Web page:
What do you think are the key ingredients to having that type of approach?

Bruschi: You have to have coaches who have the guts to try it, plain and simple. You're not 100 percent sure it's going to work because you're coming up with this stuff a week before the game. Granted, you have coaches with years of experience doing it and they can look back and say, "This is how our plan worked against this team, or this specific player, at a certain time." You have research and notes from past game plans. But it still takes guts for a coach to take this type of approach, and you also have to have assistant coaches who are committed to it as well. Those coaches need to coach different techniques on a week-to-week basis, and the more they do it, the more they can remember and bring up old film and say, "Here is what we did in Week 2 of 2007," or "We ran this against this team in 1998." This is how extensive they are, going back to game plans that did and didn't work. Hey, Belichick still remembers the time we wore blue pants with our blue uniforms. It didn't work and we lost, so he made sure it never happened again. If he remembers that, can you imagine the notes he has on past game-plan successes and failures?

Yates: You have to be willing to resist routine and rely on something until it no longer works. Also, team intelligence. And not just from the coaching staff and the quarterback -- the trigger man of the operation. It requires intelligent players along the offensive line who will be responsible for a variety of assignments, plus receivers who understand checks, alerts, etc.

Woody: Versatile players. Belichick often says the more you can do, the more valuable you are. With so many versatile players, it allows them to morph and do so many different things. Also, go back to the core values they talk about all the time: You have to be tough; you have to be smart, with an emphasis on smarts. I don't know the statistics, but I know at one point they had the most college graduates. When you have smart guys that can take loads of information and process it faster, it allows you to do more things. And obviously talent plays into it. Everyone is talented in the National Football League. I played for 12 years, and one thing I know: The difference between great teams and bad teams is minute. It's all about coaching and putting players in the right position.

Any sense on why more teams don't do it?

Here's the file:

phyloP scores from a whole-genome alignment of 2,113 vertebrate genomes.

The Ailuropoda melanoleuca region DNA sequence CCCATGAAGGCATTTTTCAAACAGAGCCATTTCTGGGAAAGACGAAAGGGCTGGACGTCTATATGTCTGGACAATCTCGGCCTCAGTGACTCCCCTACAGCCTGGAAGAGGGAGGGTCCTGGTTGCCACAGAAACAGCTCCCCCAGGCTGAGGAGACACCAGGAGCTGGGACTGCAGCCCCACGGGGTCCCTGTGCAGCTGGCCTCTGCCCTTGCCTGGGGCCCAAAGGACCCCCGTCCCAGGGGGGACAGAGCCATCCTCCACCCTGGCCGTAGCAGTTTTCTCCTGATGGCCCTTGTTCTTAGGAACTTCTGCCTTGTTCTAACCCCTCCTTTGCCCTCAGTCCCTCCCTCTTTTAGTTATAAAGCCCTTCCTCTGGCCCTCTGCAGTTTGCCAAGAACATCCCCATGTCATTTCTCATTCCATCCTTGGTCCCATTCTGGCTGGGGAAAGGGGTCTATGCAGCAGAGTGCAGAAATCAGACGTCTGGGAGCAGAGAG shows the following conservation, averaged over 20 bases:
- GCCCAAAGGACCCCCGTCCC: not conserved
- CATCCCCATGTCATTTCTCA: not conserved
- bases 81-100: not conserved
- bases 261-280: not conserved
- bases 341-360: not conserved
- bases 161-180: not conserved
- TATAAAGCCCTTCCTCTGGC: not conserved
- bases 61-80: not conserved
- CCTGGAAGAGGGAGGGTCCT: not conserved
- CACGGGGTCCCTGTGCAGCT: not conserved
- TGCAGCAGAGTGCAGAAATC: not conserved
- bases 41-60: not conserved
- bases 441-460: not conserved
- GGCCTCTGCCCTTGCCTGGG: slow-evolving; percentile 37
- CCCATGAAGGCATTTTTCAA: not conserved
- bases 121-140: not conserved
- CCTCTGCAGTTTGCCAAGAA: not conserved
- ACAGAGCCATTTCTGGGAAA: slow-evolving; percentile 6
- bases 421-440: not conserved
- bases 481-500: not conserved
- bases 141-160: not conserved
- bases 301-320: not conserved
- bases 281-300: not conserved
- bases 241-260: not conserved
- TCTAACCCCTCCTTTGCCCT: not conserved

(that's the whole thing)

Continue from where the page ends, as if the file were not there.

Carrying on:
Yates: While the Patriots' offense has had significant turnover personnelwise since Belichick took over as the head coach, the offensive principles -- and the quarterback -- have largely remained the same. The fact that this has been their approach for so many years makes it adding a layer on top of previous layers each year, not building a foundation during a single offseason. When you look at other teams that are successfully relying on game-plan offenses -- Denver and New Orleans are two teams that come to mind -- you'll notice that they have stability in the system and at quarterback. That helps.

Woody: A lot of it has to do with the coaching. In being around the NFL so long, Belichick has been in different systems with various coaches, so he takes bits and pieces of all the different people who influenced him. All those things made an impression on him. It's an environment, a culture. We've seen the system change -- go from a 4-3 to a 3-4 back to a 4-3, then go from a high-flying offense to power rushing with Corey Dillon. Everything possibly you can think of, they've done it all.

Bruschi: It might simply be that they trust their system and their football upbringing. If your football upbringing was to trust a certain offensive philosophy, and it's tried-and-true against whatever defense opponents try to run, you might be more inclined to stick with that. A lot of those systems have had success and won Super Bowls, so why change?

What are some of the possible negatives to approaching things this way?

Woody: At certain points late in the season and in the playoffs, we always talk about defense and how running games win championships. Sometimes, when you morph so much, what do you really have to hang your hat on? When you are changing so much, and demanding so much from your players -- doing this one week, something else another week -- it can possibly catch up to you when you need that one thing to pull you through in the end.